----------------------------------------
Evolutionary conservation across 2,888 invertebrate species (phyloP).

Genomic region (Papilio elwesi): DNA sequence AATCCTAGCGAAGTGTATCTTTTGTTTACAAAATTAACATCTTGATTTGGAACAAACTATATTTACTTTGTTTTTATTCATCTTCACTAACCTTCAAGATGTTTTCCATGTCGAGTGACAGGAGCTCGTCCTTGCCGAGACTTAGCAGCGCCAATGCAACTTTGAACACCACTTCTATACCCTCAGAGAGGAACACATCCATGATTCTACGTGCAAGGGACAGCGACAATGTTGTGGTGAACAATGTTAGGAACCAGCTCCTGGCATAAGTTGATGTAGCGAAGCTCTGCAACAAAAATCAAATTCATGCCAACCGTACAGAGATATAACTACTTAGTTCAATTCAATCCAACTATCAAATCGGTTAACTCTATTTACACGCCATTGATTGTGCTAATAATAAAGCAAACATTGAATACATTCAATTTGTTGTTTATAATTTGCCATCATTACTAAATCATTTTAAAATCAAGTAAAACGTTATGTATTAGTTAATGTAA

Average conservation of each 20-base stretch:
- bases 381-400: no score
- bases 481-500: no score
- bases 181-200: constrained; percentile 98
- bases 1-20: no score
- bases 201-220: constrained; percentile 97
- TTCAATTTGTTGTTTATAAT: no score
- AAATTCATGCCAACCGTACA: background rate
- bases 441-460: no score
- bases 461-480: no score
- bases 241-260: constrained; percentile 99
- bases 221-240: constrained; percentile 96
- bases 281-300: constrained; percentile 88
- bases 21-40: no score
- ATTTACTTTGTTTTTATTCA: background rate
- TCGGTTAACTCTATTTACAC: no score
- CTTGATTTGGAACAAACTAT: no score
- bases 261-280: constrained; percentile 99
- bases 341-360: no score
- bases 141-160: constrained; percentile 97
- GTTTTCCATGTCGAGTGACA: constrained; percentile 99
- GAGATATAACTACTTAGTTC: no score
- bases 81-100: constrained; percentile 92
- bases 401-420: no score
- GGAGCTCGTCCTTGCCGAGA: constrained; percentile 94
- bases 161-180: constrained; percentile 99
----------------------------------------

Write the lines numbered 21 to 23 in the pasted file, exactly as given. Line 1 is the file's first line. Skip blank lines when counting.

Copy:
- bases 341-360: no score
- bases 141-160: constrained; percentile 97
- GTTTTCCATGTCGAGTGACA: constrained; percentile 99